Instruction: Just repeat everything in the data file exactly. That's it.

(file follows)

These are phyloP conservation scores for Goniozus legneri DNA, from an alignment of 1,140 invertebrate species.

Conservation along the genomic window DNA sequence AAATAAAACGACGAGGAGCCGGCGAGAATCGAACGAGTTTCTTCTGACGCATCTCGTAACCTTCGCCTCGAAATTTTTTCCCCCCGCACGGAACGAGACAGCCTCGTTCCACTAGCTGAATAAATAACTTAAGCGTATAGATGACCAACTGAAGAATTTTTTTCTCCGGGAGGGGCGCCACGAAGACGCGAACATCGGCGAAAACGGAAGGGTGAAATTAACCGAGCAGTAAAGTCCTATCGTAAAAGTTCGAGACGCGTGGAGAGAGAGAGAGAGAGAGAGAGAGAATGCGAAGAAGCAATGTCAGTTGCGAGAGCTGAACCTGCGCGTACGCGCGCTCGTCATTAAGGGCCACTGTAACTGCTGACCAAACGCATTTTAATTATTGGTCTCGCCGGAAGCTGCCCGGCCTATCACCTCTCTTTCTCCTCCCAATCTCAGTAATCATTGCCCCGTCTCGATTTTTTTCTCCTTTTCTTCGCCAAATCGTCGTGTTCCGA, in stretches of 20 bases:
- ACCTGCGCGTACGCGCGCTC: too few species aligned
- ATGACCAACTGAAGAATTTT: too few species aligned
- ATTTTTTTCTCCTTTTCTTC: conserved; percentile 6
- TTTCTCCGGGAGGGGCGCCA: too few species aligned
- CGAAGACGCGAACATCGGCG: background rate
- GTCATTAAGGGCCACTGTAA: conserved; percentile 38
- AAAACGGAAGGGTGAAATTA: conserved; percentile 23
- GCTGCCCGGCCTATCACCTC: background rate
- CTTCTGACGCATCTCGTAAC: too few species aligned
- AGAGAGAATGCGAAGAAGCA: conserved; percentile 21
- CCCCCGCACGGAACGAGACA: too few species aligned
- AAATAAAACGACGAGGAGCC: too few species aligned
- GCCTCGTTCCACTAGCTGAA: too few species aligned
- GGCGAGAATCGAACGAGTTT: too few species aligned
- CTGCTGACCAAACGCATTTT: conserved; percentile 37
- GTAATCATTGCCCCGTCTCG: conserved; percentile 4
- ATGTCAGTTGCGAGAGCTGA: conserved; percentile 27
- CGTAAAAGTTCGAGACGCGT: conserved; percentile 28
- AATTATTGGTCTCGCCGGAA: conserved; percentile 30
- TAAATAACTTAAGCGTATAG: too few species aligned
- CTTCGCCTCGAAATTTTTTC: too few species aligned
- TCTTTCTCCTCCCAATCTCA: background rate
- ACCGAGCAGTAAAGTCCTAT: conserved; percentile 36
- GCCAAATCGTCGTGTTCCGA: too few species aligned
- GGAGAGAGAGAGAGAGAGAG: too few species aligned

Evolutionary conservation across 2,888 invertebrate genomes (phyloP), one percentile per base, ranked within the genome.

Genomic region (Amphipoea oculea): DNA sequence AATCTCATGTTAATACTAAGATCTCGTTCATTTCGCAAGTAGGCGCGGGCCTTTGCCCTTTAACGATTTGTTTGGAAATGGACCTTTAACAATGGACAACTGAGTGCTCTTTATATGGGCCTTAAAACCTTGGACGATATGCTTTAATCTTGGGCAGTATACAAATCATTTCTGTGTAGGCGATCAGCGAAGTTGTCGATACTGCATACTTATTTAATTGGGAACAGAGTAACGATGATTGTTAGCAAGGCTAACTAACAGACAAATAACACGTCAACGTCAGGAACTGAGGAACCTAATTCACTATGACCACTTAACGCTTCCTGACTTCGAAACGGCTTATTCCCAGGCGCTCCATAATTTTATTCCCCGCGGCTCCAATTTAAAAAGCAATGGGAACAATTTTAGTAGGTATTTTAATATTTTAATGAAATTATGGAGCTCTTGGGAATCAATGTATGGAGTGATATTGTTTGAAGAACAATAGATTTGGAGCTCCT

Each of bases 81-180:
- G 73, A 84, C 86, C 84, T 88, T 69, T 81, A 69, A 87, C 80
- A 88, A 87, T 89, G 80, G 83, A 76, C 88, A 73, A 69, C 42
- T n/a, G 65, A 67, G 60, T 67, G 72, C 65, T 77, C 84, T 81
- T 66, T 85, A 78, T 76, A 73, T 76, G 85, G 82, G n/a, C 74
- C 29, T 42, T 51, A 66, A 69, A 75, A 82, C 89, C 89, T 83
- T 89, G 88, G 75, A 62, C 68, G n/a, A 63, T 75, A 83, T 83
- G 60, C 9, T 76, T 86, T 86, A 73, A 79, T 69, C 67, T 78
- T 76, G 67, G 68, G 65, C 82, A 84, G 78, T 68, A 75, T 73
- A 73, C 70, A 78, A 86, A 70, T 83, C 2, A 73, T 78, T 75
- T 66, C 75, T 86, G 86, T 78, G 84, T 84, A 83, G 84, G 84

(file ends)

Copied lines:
These are phyloP conservation scores for Goniozus legneri DNA, from an alignment of 1,140 invertebrate species.

Conservation along the genomic window DNA sequence AAATAAAACGACGAGGAGCCGGCGAGAATCGAACGAGTTTCTTCTGACGCATCTCGTAACCTTCGCCTCGAAATTTTTTCCCCCCGCACGGAACGAGACAGCCTCGTTCCACTAGCTGAATAAATAACTTAAGCGTATAGATGACCAACTGAAGAATTTTTTTCTCCGGGAGGGGCGCCACGAAGACGCGAACATCGGCGAAAACGGAAGGGTGAAATTAACCGAGCAGTAAAGTCCTATCGTAAAAGTTCGAGACGCGTGGAGAGAGAGAGAGAGAGAGAGAGAGAATGCGAAGAAGCAATGTCAGTTGCGAGAGCTGAACCTGCGCGTACGCGCGCTCGTCATTAAGGGCCACTGTAACTGCTGACCAAACGCATTTTAATTATTGGTCTCGCCGGAAGCTGCCCGGCCTATCACCTCTCTTTCTCCTCCCAATCTCAGTAATCATTGCCCCGTCTCGATTTTTTTCTCCTTTTCTTCGCCAAATCGTCGTGTTCCGA, in stretches of 20 bases:
- ACCTGCGCGTACGCGCGCTC: too few species aligned
- ATGACCAACTGAAGAATTTT: too few species aligned
- ATTTTTTTCTCCTTTTCTTC: conserved; percentile 6
- TTTCTCCGGGAGGGGCGCCA: too few species aligned
- CGAAGACGCGAACATCGGCG: background rate
- GTCATTAAGGGCCACTGTAA: conserved; percentile 38
- AAAACGGAAGGGTGAAATTA: conserved; percentile 23
- GCTGCCCGGCCTATCACCTC: background rate
- CTTCTGACGCATCTCGTAAC: too few species aligned
- AGAGAGAATGCGAAGAAGCA: conserved; percentile 21
- CCCCCGCACGGAACGAGACA: too few species aligned
- AAATAAAACGACGAGGAGCC: too few species aligned
- GCCTCGTTCCACTAGCTGAA: too few species aligned
- GGCGAGAATCGAACGAGTTT: too few species aligned
- CTGCTGACCAAACGCATTTT: conserved; percentile 37
- GTAATCATTGCCCCGTCTCG: conserved; percentile 4
- ATGTCAGTTGCGAGAGCTGA: conserved; percentile 27
- CGTAAAAGTTCGAGACGCGT: conserved; percentile 28
- AATTATTGGTCTCGCCGGAA: conserved; percentile 30
- TAAATAACTTAAGCGTATAG: too few species aligned
- CTTCGCCTCGAAATTTTTTC: too few species aligned
- TCTTTCTCCTCCCAATCTCA: background rate
- ACCGAGCAGTAAAGTCCTAT: conserved; percentile 36
- GCCAAATCGTCGTGTTCCGA: too few species aligned
- GGAGAGAGAGAGAGAGAGAG: too few species aligned

Evolutionary conservation across 2,888 invertebrate genomes (phyloP), one percentile per base, ranked within the genome.

Genomic region (Amphipoea oculea): DNA sequence AATCTCATGTTAATACTAAGATCTCGTTCATTTCGCAAGTAGGCGCGGGCCTTTGCCCTTTAACGATTTGTTTGGAAATGGACCTTTAACAATGGACAACTGAGTGCTCTTTATATGGGCCTTAAAACCTTGGACGATATGCTTTAATCTTGGGCAGTATACAAATCATTTCTGTGTAGGCGATCAGCGAAGTTGTCGATACTGCATACTTATTTAATTGGGAACAGAGTAACGATGATTGTTAGCAAGGCTAACTAACAGACAAATAACACGTCAACGTCAGGAACTGAGGAACCTAATTCACTATGACCACTTAACGCTTCCTGACTTCGAAACGGCTTATTCCCAGGCGCTCCATAATTTTATTCCCCGCGGCTCCAATTTAAAAAGCAATGGGAACAATTTTAGTAGGTATTTTAATATTTTAATGAAATTATGGAGCTCTTGGGAATCAATGTATGGAGTGATATTGTTTGAAGAACAATAGATTTGGAGCTCCT

Each of bases 81-180:
- G 73, A 84, C 86, C 84, T 88, T 69, T 81, A 69, A 87, C 80
- A 88, A 87, T 89, G 80, G 83, A 76, C 88, A 73, A 69, C 42
- T n/a, G 65, A 67, G 60, T 67, G 72, C 65, T 77, C 84, T 81
- T 66, T 85, A 78, T 76, A 73, T 76, G 85, G 82, G n/a, C 74
- C 29, T 42, T 51, A 66, A 69, A 75, A 82, C 89, C 89, T 83
- T 89, G 88, G 75, A 62, C 68, G n/a, A 63, T 75, A 83, T 83
- G 60, C 9, T 76, T 86, T 86, A 73, A 79, T 69, C 67, T 78
- T 76, G 67, G 68, G 65, C 82, A 84, G 78, T 68, A 75, T 73
- A 73, C 70, A 78, A 86, A 70, T 83, C 2, A 73, T 78, T 75
- T 66, C 75, T 86, G 86, T 78, G 84, T 84, A 83, G 84, G 84